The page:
Nobel winner Paul Krugman says Irish should vote no in Euro referendum
New York Times columnist advises Irish voters to reject Treaty today
The Nobel Prize winning economist Paul Krugman has said that Irish citizens should vote no in today’s referendum on the Fiscal Compact Treaty.
“I’ve thought about it, it’s hard. I would say vote No,” the New York Times columnist told BBC Radio 4 on Wednesday morning.
Today the Irish will take to the polls for a referendum on a fiscal compact that is designed to impose discipline in government finances.
Krugman dismissed claims that a no vote would annoy the Germans and see Ireland cut off from the Eurozone.
“At this point the Germans need to face the reality that this cannot work and that the Irish, who’ve been such good soldiers in this crisis, if even the Irish say no then that would actually send a helpful message,” he said.
He added that austerity was a “deeply destructive policy” which is “failing dismally”.
“The whole intellectual framework has been tested to destruction in the Eurozone,” he said on the Today programme on BBC Radio 4.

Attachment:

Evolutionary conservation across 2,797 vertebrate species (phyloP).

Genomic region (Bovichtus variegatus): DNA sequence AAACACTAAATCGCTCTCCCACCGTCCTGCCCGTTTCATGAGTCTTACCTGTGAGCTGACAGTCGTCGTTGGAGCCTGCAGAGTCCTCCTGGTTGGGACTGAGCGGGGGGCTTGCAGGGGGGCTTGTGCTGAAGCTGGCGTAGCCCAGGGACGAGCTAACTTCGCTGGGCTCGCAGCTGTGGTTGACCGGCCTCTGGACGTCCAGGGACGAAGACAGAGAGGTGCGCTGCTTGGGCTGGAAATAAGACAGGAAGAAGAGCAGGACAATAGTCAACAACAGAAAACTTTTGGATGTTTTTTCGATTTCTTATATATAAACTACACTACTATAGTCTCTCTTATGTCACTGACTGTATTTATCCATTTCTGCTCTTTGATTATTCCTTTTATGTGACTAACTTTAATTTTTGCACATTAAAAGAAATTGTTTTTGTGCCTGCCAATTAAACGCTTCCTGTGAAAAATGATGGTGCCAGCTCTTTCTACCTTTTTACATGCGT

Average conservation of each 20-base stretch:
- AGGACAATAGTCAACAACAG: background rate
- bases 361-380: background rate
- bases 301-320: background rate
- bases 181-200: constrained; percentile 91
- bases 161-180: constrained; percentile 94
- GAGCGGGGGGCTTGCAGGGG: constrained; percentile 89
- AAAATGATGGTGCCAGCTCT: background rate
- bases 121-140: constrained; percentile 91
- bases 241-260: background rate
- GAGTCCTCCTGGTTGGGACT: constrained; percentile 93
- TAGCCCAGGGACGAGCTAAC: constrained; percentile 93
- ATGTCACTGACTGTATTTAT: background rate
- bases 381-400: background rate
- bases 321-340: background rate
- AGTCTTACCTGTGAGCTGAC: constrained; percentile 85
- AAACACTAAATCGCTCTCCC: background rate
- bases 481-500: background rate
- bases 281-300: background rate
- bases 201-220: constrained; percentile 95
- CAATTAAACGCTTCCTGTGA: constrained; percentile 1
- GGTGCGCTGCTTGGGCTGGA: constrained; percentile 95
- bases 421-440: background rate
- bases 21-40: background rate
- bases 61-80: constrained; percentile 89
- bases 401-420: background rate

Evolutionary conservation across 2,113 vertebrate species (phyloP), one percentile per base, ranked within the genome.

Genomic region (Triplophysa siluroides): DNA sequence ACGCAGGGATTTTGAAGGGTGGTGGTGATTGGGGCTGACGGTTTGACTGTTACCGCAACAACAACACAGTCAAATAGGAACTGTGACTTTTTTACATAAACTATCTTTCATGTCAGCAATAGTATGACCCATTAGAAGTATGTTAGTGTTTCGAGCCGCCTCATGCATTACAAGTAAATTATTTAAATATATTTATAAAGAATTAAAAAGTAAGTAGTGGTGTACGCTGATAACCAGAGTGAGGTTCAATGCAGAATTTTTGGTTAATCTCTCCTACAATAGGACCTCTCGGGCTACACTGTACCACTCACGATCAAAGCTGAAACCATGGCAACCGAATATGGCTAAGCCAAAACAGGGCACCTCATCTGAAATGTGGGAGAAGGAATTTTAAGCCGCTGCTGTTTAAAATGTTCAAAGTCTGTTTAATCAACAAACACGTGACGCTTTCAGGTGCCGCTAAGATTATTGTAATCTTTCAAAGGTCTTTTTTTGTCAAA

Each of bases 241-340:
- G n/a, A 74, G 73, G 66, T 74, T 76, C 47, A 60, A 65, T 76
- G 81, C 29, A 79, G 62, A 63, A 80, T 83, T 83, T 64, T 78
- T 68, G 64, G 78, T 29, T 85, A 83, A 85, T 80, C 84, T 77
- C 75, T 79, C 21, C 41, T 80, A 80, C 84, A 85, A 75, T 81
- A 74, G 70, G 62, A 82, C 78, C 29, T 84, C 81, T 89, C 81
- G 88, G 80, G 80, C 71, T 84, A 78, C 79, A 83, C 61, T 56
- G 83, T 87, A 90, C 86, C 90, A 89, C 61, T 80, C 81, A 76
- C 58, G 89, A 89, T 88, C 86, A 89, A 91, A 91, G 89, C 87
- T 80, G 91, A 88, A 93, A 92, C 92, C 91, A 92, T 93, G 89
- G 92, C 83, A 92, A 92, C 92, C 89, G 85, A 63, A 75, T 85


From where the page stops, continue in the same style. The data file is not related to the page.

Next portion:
The Princeton professor criticized the single European currency.
“European currency union was a mistake since the day the Maastricht Treaty was signed,” he said.
The treaty is expected to pass by a six to eight point margin according to opinion polls but many are adopting a wait and see to the result given the anger that politicians are encountering at the doorsteps at the shape of the economy.
“It should pass, but it may not if that anger translates into votes,” said former Irish Times columnist Eddie Holt , "It may be a lot closer than people think".
Ireland’s good weather is expected to boost turnout as well, which may help the 'no’ vote.
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